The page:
KC: Name one of your personal skills or traits that you are most proud of.

MH: My humor. I’m the funniest person around. Really.

KC:  Who was your idol when you were a kid, and why?

MH: Kobe Bryant because I wanted to be as good as him at basketball.

KC: Thanks Megan!

Recognize this guy? Meet Dwayne Carroll!

At Kean Coffee we love our regulars – our guests who come in so frequently and regularly, sometimes spanning many years, that we learn their names and they learn ours, often becoming good friends with our staff members. We value their input and enjoy learning more about them and hearing their stories. Meet Dwayne Carroll, a beloved regular at Kean Newport and Tustin! 

Dwayne chillaxin’ at Newport with the pooch

My first cup of Martin’s coffee was when the Diedrich Coffee opened at Marguerite Pkwy and Crown Valley in Mission Viejo. I was there on opening day. I remember the first manager – a very nice lady, however I can’t remember her name. This shop was always a meeting place for the neighborhood, and always full of young people from Saddleback college being so nearby, always a happening place.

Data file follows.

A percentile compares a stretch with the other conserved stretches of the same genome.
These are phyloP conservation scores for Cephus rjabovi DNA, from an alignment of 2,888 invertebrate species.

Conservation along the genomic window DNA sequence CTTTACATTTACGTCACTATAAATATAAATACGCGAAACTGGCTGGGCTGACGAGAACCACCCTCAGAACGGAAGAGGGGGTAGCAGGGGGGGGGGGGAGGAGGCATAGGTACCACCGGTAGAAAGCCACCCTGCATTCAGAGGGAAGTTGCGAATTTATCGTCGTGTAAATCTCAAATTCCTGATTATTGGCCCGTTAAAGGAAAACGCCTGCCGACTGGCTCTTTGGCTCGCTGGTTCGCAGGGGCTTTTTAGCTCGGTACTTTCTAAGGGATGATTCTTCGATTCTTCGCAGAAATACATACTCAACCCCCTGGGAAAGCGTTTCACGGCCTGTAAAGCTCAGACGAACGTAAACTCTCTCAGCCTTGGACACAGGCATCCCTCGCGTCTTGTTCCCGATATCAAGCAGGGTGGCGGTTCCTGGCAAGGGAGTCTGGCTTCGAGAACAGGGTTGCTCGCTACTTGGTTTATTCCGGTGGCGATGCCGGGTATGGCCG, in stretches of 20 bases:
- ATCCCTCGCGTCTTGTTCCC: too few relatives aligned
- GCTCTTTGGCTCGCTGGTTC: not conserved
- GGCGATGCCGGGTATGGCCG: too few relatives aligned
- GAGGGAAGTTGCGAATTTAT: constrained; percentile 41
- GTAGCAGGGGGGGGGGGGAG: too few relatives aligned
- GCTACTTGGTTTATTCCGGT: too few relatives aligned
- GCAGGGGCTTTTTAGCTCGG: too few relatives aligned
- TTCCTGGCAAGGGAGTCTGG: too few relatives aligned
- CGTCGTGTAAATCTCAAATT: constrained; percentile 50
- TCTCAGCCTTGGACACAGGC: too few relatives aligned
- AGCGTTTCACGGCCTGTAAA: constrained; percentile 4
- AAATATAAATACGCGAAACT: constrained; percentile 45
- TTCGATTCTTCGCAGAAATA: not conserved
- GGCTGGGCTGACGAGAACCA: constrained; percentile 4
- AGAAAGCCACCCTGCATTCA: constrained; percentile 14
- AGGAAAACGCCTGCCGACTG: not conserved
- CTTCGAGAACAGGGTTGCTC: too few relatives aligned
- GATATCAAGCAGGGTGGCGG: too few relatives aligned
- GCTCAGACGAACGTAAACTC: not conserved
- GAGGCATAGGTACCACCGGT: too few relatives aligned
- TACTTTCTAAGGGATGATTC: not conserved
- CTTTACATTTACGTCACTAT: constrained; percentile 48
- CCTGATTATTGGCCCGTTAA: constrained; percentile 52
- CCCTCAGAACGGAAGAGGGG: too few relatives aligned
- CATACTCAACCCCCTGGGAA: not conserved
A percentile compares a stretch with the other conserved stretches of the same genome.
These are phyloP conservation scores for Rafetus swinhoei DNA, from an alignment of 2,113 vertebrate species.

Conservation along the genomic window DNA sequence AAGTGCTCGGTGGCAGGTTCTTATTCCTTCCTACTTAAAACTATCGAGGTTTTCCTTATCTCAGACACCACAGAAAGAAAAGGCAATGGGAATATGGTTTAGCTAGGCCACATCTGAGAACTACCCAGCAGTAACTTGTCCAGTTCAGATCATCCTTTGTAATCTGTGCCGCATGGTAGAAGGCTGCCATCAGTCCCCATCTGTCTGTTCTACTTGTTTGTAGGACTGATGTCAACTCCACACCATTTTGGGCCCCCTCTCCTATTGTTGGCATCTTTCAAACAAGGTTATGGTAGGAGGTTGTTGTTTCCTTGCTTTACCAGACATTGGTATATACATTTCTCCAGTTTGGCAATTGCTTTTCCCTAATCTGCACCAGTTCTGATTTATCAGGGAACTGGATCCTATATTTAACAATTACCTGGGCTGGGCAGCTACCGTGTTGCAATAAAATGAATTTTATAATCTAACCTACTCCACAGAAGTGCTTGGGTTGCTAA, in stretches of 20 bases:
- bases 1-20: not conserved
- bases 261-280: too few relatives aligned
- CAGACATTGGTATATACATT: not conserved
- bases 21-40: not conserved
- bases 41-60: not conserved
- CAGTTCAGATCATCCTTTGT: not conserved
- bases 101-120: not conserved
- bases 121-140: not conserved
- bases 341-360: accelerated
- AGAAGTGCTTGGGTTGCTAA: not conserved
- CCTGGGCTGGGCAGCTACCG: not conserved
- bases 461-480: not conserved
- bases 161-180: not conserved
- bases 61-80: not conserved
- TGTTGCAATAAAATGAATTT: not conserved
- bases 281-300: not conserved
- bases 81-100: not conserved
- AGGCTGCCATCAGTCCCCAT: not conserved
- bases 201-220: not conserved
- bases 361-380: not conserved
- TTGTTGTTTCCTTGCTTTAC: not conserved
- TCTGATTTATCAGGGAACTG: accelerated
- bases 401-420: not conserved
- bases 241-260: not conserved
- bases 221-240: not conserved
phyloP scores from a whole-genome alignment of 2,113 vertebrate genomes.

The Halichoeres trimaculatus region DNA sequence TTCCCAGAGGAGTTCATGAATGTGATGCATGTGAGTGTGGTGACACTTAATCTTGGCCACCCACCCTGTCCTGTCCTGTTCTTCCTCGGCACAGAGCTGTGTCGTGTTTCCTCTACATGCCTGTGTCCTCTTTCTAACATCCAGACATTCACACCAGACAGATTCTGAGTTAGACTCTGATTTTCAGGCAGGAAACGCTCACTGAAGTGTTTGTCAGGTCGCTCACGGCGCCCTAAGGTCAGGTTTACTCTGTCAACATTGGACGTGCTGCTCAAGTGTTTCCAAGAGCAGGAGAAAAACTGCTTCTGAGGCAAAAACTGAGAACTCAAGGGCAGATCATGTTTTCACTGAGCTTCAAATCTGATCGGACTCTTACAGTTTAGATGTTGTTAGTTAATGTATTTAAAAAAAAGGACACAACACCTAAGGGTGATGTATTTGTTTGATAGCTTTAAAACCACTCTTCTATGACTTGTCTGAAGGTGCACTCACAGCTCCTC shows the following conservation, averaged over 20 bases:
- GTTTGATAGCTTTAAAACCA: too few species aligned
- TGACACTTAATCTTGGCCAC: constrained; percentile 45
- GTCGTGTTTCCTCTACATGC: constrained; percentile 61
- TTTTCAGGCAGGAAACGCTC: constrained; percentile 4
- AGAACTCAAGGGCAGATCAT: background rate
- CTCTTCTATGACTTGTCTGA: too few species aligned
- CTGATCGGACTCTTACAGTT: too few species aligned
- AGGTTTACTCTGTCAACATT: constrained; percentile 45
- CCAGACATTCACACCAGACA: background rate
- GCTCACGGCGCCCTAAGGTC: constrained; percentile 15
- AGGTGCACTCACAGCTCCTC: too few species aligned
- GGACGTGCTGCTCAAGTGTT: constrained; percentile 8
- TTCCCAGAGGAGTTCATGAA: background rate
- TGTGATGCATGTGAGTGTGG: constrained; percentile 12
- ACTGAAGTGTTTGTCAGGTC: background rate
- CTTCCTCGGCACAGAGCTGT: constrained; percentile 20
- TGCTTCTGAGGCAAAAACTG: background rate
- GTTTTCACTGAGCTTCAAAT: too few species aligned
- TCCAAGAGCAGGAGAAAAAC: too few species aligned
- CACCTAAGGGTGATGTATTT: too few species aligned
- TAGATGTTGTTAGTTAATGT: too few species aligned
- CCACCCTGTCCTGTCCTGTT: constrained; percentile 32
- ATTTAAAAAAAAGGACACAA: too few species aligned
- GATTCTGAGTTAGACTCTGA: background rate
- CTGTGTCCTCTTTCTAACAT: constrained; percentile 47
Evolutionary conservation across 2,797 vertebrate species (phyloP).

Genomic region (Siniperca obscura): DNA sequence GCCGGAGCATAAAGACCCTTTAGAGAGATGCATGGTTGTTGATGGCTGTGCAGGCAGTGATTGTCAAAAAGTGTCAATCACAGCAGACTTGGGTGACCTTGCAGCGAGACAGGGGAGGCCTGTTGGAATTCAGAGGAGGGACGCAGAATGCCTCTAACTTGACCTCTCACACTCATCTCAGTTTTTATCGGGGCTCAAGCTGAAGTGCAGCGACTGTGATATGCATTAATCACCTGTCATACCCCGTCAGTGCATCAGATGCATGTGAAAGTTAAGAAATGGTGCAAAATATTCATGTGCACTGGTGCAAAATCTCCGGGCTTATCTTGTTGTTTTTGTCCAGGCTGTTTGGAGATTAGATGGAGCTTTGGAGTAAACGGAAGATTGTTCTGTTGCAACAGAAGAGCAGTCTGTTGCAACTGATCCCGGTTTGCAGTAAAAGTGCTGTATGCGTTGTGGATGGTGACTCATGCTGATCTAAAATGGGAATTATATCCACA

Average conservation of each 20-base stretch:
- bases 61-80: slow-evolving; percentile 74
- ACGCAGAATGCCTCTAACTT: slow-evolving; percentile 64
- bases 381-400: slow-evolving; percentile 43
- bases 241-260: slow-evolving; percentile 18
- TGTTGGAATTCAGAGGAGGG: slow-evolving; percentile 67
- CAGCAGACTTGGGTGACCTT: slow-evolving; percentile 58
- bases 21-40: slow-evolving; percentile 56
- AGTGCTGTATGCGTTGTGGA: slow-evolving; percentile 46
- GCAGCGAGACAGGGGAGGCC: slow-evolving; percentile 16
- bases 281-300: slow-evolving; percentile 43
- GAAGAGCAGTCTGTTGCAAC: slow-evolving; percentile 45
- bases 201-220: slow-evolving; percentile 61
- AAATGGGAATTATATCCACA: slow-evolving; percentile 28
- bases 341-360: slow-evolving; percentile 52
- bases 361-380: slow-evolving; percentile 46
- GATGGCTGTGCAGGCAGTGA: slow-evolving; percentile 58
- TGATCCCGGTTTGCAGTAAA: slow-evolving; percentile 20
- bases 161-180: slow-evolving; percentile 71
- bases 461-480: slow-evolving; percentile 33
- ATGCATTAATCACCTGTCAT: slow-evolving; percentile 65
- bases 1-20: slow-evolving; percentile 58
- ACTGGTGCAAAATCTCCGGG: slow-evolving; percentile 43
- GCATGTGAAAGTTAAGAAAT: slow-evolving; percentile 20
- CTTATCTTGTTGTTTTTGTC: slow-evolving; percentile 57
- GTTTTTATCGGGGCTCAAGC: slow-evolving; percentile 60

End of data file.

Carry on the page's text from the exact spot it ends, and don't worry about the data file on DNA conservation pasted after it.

When I heard that Martin would be opening Kean Coffee, I felt it was a blessing even if it meant driving all the way to Newport Beach. Then when the people of Tustin where able to talk Martin into taking over the original Diedrich location on Newport Ave. and he opened a second Kean Coffee there, it was even closer for me, as I live in Mission Viejo. I was thrilled.

I go to Kean Coffee about five times a week, either location. Both are excellent for coffee, and a great staff that promote the quality product. As for me black coffee is my favorite. The best thing about Kean is the coffee, and having met so great people. Our dog is always treated well, with water bowls and tie down rings so you can go in and place an order. The other great experience was meeting my very best friend at Diedrich Coffee when he was going to Saddleback College as a student. Then when he graduated from there he went to Cal Poly in San Luis Obispo for two years. Then on to UCI in Irvine to get his Masters. Now he works for Oracle, a success story. When he is in town we now take a drive to Kean Coffee, like old times.